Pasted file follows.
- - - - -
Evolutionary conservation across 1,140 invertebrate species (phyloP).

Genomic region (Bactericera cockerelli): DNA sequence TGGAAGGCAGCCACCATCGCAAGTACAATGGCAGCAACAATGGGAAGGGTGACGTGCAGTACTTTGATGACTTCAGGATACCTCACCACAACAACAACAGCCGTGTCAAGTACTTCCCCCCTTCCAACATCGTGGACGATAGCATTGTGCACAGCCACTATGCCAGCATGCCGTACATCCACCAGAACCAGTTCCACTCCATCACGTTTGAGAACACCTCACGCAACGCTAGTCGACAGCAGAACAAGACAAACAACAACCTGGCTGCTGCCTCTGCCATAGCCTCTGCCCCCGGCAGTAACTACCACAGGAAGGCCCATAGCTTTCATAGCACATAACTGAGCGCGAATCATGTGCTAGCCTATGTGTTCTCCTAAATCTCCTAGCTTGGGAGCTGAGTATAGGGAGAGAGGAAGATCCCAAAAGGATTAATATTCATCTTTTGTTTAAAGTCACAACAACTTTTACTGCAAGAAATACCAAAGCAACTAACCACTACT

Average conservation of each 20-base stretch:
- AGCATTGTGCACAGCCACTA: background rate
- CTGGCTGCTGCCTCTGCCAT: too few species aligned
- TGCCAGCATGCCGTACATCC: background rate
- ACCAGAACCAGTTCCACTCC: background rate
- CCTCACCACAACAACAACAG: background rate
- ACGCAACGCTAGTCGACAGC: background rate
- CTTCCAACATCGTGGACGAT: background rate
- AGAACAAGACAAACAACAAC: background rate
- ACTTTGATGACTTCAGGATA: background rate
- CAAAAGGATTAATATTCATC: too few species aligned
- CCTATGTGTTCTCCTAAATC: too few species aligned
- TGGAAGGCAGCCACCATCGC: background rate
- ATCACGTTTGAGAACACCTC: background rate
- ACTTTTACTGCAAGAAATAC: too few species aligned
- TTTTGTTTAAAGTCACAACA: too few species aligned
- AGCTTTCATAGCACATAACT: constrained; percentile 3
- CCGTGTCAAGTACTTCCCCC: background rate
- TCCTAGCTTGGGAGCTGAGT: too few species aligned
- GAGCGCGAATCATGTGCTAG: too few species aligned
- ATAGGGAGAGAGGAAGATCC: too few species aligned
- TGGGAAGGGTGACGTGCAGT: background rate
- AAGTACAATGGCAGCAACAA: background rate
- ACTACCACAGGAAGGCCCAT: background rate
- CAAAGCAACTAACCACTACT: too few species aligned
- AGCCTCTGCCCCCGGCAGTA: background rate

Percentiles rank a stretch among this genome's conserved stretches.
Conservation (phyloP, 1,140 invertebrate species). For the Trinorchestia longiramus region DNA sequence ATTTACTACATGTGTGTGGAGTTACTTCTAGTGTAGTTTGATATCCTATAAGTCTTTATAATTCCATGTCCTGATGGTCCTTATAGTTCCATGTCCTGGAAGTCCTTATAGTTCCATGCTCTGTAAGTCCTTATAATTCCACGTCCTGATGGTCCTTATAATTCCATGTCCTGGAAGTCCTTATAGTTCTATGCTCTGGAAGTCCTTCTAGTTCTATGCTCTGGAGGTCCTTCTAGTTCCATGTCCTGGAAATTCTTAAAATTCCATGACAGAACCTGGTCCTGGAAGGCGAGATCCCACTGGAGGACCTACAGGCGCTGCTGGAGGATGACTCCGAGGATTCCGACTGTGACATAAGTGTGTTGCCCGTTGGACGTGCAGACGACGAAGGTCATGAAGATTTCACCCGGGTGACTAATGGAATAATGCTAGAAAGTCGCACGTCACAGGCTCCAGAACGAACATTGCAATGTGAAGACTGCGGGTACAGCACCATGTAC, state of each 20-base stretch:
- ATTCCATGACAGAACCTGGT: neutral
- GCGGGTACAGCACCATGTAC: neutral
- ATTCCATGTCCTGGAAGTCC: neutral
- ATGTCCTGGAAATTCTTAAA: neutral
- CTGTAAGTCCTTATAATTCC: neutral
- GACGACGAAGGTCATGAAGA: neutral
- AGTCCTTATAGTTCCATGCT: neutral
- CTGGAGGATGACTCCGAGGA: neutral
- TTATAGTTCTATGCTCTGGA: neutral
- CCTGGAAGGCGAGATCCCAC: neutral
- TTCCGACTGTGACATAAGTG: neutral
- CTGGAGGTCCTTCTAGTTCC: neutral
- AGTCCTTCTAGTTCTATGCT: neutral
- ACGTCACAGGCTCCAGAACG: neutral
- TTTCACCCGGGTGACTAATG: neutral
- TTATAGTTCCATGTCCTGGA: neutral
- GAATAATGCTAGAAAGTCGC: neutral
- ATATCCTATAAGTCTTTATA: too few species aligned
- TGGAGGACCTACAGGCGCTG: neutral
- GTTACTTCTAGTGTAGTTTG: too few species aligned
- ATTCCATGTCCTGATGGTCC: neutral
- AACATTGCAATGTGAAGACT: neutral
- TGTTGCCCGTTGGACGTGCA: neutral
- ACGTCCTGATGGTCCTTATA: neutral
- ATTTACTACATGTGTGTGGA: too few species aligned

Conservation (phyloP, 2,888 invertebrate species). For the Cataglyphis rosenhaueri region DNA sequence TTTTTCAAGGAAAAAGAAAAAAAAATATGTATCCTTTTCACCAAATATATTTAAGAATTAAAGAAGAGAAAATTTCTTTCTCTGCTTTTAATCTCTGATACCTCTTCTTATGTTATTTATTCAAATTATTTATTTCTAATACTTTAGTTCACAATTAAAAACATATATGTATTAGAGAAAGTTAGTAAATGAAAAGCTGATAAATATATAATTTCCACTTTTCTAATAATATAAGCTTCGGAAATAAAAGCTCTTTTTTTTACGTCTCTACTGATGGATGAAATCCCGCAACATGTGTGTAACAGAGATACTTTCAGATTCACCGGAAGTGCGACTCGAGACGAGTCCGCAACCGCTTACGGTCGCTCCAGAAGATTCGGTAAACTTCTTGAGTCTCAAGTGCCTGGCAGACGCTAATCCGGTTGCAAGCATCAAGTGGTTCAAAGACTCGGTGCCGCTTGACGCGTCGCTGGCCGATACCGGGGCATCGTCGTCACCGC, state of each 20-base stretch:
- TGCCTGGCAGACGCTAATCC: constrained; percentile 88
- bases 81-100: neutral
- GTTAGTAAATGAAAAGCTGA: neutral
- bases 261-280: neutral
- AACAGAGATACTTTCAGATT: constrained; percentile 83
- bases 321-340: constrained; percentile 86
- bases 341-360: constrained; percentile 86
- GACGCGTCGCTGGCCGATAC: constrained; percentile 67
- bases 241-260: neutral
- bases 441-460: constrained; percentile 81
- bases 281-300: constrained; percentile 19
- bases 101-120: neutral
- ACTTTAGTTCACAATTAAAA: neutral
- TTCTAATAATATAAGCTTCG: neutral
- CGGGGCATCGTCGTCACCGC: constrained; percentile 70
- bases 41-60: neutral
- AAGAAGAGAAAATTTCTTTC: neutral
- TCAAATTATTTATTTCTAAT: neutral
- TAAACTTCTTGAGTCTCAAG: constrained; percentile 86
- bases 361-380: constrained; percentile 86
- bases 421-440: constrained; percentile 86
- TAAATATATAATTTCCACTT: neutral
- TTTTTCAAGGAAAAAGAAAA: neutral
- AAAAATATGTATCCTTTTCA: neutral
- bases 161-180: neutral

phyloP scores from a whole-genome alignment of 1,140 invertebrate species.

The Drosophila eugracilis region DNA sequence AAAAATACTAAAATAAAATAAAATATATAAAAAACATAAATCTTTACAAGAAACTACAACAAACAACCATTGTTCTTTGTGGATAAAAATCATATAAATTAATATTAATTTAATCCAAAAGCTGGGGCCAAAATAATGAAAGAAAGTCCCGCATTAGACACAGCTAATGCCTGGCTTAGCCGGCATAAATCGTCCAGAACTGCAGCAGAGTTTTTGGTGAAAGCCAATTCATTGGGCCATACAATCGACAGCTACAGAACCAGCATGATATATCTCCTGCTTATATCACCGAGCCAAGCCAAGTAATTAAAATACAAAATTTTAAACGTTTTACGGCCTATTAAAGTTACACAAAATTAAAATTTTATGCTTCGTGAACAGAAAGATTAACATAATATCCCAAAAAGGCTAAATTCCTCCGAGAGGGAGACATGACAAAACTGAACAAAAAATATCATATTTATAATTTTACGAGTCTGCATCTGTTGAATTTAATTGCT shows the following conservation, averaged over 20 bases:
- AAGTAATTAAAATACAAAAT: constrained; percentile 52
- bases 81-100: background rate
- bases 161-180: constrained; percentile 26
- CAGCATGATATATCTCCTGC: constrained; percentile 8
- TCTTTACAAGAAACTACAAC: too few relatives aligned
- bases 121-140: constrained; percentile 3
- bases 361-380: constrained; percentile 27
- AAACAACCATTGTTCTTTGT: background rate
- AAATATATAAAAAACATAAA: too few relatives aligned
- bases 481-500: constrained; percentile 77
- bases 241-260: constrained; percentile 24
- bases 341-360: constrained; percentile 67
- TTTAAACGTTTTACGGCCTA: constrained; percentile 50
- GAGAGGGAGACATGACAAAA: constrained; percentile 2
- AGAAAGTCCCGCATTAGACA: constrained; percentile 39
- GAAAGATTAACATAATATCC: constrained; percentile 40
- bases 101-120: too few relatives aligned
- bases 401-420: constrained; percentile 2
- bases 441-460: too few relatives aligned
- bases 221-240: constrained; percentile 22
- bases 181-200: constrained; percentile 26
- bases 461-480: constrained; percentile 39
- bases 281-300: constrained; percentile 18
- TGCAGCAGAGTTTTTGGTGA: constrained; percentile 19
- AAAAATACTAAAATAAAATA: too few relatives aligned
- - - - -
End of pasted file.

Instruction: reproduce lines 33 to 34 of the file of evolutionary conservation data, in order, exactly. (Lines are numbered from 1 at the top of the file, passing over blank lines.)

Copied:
- ATTCCATGTCCTGGAAGTCC: neutral
- ATGTCCTGGAAATTCTTAAA: neutral